It doesn’t take much to imagine the consequences of a successful cyber attack. In a future conflict, an adversary unable to match our military supremacy on the battlefield might seek to exploit our computer vulnerabilities here at home. Taking down vital banking systems could trigger a financial crisis. The lack of clean water or functioning hospitals could spark a public health emergency. And as we’ve seen in past blackouts, the loss of electricity can bring businesses, cities and entire regions to a standstill.
This is the future we have to avoid. That’s why my administration has made cybersecurity a priority, including proposing legislation to strengthen our nation’s digital defenses. It’s why Congress must pass comprehensive cybersecurity legislation.
President Barack Obama speaking about cybersecurity in an op-ed and declaring his support for the Cybersecurity Act of 2012.
The bill would provide legal immunity and a structured system for private companies and U.S. intelligence agencies to share information about national cyber threats.
But a range of cybersecurity experts agree that it in its current form, the bill won’t do much to protect the U.S. from the doomsday scenarios described as potential risks by the president in his op-ed and previously by topdefense and intelligenceofficials.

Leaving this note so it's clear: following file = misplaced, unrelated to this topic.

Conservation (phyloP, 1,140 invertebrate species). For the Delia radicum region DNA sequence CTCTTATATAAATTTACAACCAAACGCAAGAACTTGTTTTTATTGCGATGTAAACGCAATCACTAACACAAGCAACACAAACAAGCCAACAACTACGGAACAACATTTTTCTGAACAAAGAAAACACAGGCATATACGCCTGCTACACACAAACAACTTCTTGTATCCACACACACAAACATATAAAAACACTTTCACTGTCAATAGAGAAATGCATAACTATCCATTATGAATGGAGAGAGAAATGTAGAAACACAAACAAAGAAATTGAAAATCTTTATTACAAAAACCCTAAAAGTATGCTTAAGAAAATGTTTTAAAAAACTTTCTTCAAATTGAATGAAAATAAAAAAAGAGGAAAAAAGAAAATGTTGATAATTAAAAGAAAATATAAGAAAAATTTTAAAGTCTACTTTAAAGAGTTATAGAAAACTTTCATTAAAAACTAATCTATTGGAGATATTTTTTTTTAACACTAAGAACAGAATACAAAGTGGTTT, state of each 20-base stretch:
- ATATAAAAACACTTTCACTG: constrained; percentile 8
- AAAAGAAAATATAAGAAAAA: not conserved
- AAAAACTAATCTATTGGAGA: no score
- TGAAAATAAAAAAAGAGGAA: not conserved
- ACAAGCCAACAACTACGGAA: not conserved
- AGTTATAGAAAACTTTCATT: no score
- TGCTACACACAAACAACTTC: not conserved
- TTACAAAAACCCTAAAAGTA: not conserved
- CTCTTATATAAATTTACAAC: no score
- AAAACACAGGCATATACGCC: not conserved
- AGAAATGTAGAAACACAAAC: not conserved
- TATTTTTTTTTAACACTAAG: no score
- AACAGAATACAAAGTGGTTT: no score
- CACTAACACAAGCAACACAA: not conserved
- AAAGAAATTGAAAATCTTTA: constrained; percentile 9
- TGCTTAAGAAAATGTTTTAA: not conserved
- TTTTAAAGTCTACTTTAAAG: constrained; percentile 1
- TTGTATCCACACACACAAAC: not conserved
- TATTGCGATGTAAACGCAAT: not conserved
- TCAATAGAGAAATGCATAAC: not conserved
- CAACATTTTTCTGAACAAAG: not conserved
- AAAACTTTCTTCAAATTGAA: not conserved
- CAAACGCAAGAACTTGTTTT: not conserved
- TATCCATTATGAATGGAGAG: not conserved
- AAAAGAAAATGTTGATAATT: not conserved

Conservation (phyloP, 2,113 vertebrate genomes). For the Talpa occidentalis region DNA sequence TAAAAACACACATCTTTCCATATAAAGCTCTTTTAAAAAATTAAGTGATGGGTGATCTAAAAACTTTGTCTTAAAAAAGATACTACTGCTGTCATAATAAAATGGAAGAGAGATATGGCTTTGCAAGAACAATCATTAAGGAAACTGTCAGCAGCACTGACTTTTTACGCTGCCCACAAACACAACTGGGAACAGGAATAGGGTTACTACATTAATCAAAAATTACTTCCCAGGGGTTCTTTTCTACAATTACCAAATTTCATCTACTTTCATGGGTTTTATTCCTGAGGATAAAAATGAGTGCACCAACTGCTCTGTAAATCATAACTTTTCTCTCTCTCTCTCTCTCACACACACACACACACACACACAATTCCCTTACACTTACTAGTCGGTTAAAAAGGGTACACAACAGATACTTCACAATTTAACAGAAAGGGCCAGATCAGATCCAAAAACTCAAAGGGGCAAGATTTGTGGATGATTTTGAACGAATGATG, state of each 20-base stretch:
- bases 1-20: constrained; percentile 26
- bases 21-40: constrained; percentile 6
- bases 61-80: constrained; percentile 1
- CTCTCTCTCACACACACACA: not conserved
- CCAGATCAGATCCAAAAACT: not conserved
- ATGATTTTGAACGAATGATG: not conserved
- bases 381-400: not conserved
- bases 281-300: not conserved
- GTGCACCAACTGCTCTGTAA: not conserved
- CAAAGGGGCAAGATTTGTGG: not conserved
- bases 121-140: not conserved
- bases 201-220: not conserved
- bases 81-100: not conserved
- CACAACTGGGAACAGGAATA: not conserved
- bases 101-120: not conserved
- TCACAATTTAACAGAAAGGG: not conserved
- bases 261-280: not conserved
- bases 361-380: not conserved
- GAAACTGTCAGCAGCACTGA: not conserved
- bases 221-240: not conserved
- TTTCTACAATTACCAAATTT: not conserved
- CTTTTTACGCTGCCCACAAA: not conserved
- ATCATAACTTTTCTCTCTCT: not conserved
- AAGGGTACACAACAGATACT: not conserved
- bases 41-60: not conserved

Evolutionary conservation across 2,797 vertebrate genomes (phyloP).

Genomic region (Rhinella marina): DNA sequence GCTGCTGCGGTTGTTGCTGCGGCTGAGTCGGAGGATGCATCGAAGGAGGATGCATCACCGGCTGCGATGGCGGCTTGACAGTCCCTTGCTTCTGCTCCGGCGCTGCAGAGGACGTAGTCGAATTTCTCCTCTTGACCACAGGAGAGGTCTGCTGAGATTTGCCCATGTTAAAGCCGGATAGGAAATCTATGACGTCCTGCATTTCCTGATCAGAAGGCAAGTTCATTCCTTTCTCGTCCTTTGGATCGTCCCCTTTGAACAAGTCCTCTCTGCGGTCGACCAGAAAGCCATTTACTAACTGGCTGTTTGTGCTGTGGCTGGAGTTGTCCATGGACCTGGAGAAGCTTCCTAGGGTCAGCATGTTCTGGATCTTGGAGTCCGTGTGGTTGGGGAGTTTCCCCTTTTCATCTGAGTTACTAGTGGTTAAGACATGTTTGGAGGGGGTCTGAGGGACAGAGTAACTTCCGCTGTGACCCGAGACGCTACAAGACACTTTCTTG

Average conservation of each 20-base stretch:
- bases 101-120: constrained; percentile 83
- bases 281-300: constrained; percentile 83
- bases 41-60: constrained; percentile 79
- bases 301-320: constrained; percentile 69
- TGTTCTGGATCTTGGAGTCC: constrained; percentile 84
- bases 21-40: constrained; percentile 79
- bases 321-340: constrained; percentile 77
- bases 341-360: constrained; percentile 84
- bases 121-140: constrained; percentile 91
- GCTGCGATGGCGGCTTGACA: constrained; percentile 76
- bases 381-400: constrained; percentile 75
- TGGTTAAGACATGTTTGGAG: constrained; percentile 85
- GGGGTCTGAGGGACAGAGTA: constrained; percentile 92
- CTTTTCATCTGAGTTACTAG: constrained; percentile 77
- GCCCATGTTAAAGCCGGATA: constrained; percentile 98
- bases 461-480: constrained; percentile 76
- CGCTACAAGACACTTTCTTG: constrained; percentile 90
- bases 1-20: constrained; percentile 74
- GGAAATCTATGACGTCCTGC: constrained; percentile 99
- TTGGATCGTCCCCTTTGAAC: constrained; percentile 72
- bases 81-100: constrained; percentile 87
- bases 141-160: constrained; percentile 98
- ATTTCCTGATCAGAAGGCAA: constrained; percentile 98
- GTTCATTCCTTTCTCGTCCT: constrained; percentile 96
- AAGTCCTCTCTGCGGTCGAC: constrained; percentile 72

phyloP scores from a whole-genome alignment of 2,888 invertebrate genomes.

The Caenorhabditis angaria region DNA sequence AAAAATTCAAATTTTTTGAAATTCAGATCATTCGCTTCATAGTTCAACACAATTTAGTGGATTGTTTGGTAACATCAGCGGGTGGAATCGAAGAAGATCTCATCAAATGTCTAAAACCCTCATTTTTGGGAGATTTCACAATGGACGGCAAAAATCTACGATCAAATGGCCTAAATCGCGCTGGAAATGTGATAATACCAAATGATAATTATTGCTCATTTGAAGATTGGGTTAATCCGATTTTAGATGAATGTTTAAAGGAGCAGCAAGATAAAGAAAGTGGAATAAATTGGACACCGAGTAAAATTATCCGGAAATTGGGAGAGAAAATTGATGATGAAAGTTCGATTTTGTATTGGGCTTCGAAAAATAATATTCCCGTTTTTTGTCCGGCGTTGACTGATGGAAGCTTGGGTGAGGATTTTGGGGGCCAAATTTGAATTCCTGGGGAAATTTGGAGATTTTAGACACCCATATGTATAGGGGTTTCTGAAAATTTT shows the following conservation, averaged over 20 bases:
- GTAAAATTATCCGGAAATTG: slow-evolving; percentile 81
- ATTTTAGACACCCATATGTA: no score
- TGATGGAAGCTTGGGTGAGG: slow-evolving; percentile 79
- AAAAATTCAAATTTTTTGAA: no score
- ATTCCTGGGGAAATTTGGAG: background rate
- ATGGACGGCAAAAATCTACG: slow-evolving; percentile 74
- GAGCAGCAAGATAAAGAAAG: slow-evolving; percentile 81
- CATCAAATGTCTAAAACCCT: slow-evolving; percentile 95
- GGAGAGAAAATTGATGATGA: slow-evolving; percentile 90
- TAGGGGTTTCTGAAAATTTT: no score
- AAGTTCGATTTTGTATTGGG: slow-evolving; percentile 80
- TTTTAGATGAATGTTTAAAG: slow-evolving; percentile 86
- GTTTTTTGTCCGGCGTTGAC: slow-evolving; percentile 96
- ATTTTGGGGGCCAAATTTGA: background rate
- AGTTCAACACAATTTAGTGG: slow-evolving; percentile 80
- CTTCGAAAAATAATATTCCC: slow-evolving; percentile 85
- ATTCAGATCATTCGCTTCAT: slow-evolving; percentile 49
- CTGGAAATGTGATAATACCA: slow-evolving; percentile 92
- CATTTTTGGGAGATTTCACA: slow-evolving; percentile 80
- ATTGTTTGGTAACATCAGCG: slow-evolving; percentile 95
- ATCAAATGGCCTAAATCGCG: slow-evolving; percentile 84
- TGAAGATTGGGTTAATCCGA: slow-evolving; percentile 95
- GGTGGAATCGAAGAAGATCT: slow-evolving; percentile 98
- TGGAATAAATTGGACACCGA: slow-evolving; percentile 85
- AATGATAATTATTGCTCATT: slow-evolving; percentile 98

The EFF highlights a portion of the bill that the group says “specifically authorizes companies to use cybersecurity as an excuse for engaging in nearly unlimited monioring of user data,” as well as the ability for Internet service providers (ISPs) to “block privacy-protective technologies like Tor.”
The Senate is expected to hold a vote on the bill in the coming days. The House has already passed alternate cybersecurity legislation, known as CISPA, which was criticized by advocacy groups for having the potential to infringe on Web users’ privacy and civil liberties. Both the Senate and the House have to pass the same bill and the president must sign it in order for it to become law.
Or, I don’t know Mr. President, you could maybe tone down the bombing campaigns and invasions you’ve been enjoying so much. Then perhaps less people would want to cripple american cities.
What he said.
60 Notes/ Hide
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